thoughtwisps One commit at a time

all the t's

Fiction. Part of “a god in glass” series.

Other parts of the series in order:

prologue, or the end of all things



I rarely worked with other women. Instead I worked with lots of men named T[redacted].

My direct line manager was T. He wore a suffering expression, avoided all conflict and confrontation. His lukewarm personality extended, it seemed, into the pale colour of his skin and the weak handshake he gave me when we first met at the interview.

The second T I met was the complete opposite. If the first T, my manager, was a pale pencil drawing, this T was the embodiment of the words “smooth operator”, in love with his own handsomness, his well-fitting suits and crew-neck sweaters.

He filled me up with hot air and got me to accept and offer that underpaid me severely in comparison with my colleagues on the same team and with the same job titles. More to himself than to me, he justified this glaring discrepancy with a half-mumbled “We have to be fair to the people who have been here longer”. I realised he was an expert at massaging, twisting and turning the truth - a fact, that no doubt had made him excellent at his job and earned him the VP title.

In fact he was so good that even he himself believed those beautiful sentences that sold the corporation as some kind of techologist heaven to stupid naive girls like me.

All I else, I could forgive, except the fact that he had somehow made me accept an offer where I was at a disadvantage and then spun it as some great accomplishment.

“It would be good for your career to spend the next five years at the same company, here”, he said as he shepherded me out of the door.

The third T was in a class of his own and an unlikely character on the floors of the corporation. He reminded me of a gruff, scruffy old sailor. He didn’t take well to people. His first words for me were “How’s your programming skill”. He thought he was all about the no-bullshit, but all he ended up being was a rude asshole.

Sometimes I went to speak to him about work and he didn’t even look at me. Just continued typing at his workstation as he uttered an answer in short, curt sentences.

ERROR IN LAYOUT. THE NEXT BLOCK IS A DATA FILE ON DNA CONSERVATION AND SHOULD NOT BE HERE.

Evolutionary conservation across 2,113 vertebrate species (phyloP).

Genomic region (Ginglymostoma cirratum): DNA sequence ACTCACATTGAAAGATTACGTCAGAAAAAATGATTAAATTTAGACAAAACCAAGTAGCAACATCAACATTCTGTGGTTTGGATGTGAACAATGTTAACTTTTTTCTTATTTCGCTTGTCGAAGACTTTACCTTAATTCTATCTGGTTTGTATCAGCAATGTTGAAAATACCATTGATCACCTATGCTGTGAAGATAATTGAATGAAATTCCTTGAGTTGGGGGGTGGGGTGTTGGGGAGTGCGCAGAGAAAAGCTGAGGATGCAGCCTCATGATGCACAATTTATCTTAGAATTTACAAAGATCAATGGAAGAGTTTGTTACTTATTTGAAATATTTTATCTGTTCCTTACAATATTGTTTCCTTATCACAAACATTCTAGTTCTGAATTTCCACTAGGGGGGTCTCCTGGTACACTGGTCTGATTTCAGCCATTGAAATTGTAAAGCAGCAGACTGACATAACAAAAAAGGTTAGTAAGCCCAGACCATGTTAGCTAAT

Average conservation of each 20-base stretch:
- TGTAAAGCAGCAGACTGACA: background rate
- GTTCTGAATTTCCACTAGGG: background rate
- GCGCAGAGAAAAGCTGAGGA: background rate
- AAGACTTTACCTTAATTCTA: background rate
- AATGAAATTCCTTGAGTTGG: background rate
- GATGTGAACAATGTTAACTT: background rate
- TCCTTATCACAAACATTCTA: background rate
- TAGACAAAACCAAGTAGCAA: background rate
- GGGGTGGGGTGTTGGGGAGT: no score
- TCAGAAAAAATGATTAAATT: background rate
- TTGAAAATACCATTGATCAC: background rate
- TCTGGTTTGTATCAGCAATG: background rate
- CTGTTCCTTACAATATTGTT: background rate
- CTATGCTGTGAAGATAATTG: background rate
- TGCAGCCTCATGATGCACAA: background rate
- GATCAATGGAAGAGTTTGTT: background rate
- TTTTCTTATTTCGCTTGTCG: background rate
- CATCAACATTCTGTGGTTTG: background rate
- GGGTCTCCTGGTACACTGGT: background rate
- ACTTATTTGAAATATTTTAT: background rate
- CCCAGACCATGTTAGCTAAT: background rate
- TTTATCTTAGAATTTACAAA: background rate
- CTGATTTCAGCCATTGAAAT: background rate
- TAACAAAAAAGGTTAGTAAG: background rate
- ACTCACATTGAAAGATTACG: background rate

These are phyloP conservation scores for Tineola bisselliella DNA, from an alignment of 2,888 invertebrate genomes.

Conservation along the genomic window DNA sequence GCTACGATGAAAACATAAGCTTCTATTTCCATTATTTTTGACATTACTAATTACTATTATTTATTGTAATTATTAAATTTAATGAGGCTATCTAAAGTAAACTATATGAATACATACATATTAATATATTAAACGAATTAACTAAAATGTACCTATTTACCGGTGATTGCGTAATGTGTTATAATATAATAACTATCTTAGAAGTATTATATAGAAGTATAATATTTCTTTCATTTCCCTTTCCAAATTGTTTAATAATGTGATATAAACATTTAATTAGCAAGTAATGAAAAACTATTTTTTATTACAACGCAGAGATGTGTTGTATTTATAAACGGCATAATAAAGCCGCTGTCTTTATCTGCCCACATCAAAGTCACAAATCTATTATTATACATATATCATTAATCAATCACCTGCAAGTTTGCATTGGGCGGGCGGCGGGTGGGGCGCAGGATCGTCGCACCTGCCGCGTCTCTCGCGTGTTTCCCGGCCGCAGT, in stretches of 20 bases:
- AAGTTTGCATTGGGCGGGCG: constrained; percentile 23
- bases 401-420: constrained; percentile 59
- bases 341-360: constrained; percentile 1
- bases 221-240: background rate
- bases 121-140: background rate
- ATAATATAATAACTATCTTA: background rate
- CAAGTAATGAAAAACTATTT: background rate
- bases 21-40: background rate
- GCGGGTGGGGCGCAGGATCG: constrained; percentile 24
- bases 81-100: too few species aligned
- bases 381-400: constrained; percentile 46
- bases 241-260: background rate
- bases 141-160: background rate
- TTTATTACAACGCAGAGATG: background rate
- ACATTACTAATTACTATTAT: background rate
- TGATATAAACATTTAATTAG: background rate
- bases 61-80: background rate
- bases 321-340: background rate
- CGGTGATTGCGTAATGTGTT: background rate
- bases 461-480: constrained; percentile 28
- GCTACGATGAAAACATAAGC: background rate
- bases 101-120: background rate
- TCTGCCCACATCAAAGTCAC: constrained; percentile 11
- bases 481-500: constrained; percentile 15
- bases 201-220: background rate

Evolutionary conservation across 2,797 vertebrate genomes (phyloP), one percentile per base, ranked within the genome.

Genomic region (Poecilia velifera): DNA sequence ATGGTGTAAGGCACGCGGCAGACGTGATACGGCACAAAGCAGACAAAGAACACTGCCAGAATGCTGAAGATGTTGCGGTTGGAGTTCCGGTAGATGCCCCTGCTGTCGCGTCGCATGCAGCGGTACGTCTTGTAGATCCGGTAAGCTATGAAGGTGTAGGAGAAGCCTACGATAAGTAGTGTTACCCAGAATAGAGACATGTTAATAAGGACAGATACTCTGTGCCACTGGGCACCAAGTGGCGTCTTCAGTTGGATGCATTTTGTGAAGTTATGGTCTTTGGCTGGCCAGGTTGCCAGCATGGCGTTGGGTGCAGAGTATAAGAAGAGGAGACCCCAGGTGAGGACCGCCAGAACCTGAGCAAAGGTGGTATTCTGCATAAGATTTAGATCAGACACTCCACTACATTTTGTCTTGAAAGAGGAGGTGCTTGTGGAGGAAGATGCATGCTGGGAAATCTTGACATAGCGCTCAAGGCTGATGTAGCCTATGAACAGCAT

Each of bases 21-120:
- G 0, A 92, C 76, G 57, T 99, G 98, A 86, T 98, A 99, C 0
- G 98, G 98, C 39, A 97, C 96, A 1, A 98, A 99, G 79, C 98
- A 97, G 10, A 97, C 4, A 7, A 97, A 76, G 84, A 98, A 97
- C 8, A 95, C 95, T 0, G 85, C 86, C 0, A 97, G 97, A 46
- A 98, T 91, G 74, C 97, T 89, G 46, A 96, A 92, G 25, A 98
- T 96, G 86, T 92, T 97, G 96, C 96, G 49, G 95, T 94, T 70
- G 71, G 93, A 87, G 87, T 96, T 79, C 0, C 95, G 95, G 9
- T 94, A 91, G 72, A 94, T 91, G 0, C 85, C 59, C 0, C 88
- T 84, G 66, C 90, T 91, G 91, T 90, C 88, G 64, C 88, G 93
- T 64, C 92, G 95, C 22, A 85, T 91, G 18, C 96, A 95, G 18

He had favourites on the floor, of course. Up and coming, career-hungry public school boys from the Home Counties. He held them in great esteem, appointed them to do important, prestigious tasks, let them speak to stakeholders, lead meetings and meet clients.

Sometimes in his mannerisms I detected racist undertones. They were never overt, maybe perhaps even subconscious, but they were there nonetheless, in the way he spoke, in his body language.

At Christmas, I burnt the midnight oil, while all around me the cubicle farm was nearly-empty, littered with half-eaten Waitrose mince pies and boxes of Christmas chocolate. I was in my chair, working with a debugger, determined to prove myself in a thorny investigation of a bug that afflicted the booking of a certain class of European financial instruments. The bug caused a painful downstream issue that had to be manually rectified every time by a small, very stressed assistant, Jennie.

I felt bad for her, for all the stress she had to endure, because our technology was so unstable and unreliable.

In the tech department, the men complained about her incompetence and then compared her to Jimmie, a young man who they went out drinking with and with whom they constantly traded small favours in the hierarchy of the corporation.